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Two-thirds of US Gulf crude offline ahead of Category 2 Hurricane Zeta

Two-thirds of the US Gulf of Mexico’s crude oil volumes were shut in Oct. 28 ahead of Hurricane Zeta, which strengthened into a Category 2 storm just hours before an anticipated landfall near New Orleans.

An estimated 1.23 million b/d of crude production and 1,205 MMcf/d of natural gas production was shut in, reflecting 66.6% and 44.5% of US Gulf output, respectively, according to the US Bureau of Safety and Environmental Enforcement. About 35% of the Gulf’s platforms and rigs, or 231 facilities, were evacuated, BSEE said.

Zeta is the 27th named storm of the year, tying the 2005 record with more than a month remaining in the hurricane season.

Chevron, Shell, BP, BHP, Murphy Oil and Equinor all confirmed they shut down platforms and production ahead of the storm. However, onshore oil refineries thus far have opted to keep running. The hurricane mostly is expected to be a wind event.

BP and Chevron count among those shutting-in all of their operated platforms. Chevron also shut down its Fourchon and Empire terminals in Louisiana, as well as their related pipeline systems.

BP said it shut-in its four operated platforms — Atlantis, Mad Dog, Na Kika and Thunder Horse — and evacuated personnel.

Shell, on the other hand, only closed down its Stones FPSO, which happens to be its Gulf project that’s farthest offshore.

BHP spokeswoman Judy Dane said the Australian firm shut-in and evacuated its Shenzi and Neptune, while Equinor said it shut-in production at its Titan platform.

Murphy oil spokeswoman Megan Larson said the offshore producer evacuated and shut-in certain facilities, but did not name specific assets.

Occidental Petroleum was more vague, saying in a statement, “All of our facilities have plans to prepare for weather-related events, and those in the storm’s potential path are implementing those procedures.”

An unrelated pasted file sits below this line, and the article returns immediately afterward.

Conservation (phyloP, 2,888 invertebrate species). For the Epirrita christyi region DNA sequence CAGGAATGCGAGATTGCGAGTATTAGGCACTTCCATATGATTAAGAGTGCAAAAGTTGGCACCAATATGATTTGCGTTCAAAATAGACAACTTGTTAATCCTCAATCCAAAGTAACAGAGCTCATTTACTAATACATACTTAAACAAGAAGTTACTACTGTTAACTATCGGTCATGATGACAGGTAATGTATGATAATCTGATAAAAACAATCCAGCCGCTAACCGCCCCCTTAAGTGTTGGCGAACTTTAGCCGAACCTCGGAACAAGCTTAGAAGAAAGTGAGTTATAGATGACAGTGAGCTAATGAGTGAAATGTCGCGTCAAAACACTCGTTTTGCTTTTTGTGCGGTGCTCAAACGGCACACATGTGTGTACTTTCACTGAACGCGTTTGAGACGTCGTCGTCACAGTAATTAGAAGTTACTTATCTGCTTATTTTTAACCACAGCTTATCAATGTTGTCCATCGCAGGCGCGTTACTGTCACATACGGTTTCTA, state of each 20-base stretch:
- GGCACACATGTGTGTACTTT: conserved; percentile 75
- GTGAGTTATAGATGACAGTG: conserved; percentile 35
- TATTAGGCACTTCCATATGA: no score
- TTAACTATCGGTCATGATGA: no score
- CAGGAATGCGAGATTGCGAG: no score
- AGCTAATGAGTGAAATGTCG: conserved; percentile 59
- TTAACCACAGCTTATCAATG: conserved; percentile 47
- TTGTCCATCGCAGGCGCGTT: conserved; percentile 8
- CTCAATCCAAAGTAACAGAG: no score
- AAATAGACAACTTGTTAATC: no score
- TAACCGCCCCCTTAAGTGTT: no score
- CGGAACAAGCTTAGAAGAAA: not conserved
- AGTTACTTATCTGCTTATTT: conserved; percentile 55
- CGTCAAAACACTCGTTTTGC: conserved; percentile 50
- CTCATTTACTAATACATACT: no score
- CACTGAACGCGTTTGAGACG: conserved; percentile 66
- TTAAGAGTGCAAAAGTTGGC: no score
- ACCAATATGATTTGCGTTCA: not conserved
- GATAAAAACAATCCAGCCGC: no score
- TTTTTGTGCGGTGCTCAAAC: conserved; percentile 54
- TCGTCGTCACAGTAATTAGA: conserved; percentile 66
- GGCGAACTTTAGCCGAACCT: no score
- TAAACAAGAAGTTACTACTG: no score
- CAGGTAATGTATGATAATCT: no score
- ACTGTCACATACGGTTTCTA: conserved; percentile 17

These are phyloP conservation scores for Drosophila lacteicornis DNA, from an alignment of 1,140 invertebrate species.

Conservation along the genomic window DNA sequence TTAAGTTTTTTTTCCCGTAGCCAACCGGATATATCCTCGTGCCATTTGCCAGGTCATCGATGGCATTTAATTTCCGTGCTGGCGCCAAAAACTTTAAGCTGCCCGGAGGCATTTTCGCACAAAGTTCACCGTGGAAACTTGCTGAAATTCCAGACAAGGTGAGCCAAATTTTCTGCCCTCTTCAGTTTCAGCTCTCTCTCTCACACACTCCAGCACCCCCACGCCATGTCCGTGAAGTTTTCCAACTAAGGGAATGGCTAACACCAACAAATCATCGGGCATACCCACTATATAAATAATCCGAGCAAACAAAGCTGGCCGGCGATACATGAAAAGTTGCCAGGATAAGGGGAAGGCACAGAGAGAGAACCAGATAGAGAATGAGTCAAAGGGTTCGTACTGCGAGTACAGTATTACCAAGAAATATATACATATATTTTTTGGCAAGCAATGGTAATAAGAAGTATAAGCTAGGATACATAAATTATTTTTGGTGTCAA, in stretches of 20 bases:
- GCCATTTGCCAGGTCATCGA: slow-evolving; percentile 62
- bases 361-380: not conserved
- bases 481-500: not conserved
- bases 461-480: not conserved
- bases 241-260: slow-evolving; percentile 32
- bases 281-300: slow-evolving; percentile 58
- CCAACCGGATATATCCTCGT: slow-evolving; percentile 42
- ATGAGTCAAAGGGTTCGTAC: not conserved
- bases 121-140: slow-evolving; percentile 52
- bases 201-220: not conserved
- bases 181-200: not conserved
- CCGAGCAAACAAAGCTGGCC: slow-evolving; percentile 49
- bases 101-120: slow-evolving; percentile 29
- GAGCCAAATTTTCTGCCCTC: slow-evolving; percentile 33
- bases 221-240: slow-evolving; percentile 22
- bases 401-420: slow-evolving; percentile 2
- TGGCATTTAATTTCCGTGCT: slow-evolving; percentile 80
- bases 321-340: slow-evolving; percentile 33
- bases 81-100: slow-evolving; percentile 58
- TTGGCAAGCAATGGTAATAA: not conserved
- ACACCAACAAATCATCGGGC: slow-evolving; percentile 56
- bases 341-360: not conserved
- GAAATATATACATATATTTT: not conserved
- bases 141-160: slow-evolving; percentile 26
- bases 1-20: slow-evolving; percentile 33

Oil and gas volumes in the US Gulf will yet again be disrupted from a record-setting 2020 Atlantic hurricane season.

Earlier in October, Hurricane Delta forced more than 90% of the US Gulf’s nearly 1.9 million b/d of crude production to be shut in, but Zeta isn’t expected to take that much production offline.

Named storms Zeta, Delta, Beta, Sally, Marco, Laura, Hanna and Cristobal have all disrupted activities in the Gulf from June through October.

Zeta’s storm cone has narrowed. The current path targets roughly 757,400 b/d of refining capacity, down from 2.7 million b/d earlier in the week.

Refiners continue to monitor the storm, based on their hurricane readiness and response plans.

“We are closely monitoring Tropical Storm Zeta. Operations are currently normal,” said ExxonMobil spokesman Jeremy Eikenberry about the status of its 517,000 b/d Baton Rouge, Louisiana plant.

Shell said it planned to keep operating its refineries and petrochemical plants in Louisiana and Alabama during the storm.

The Louisiana Department of Environmental Quality said it hasn’t received any notifications of plans to shut down any refineries or plants ahead of Zeta.

Recently, Citgo Petroleum’s and Phillips 66’s Lake Charles refineries came back online after sustaining damages from Hurricane Laura in August. Phillips 66’s Alliance Refinery in Belle Chasse, Louisiana also remains offline for maintenance work.

Also, the Cameron Highway Oil Pipeline System, known as CHOPS, that originates in the Gulf of Mexico is expected to stay offline at least into late November after an associated offshore platform was damaged by Laura.


US chemical producers implemented storm preparation plans as well.

“Certainly, our plants in Geismar and Plaquemine are monitoring the development of Hurricane Zeta,” Westlake Chemical spokesman Chip Swearngen said Oct. 28. “It is forecast to hit the state around New Orleans and toward the east, which should mean minimal impact, if any, on our plants in the river parishes south of Baton Rouge.”

Dow Chemical spokeswoman Ashley Mendoza said the company has no plans to adjust production or reduce staffing at Louisiana plants.

Several chemical companies operate plants in Geismar, about 66 miles east of New Orleans, and Plaquemine, another 20 miles east of Geismar.

Those include Westlake’s Geismar and Plaquemine complexes. Plaquemine also is home to Shintech’s Louisiana PVC complex, where construction is under way to expand PVC output.

In addition, Dow Chemical operates a complex in Plaquemine, and NOVA Chemical has a merchant cracker in nearby Geismar.

Source: Platts

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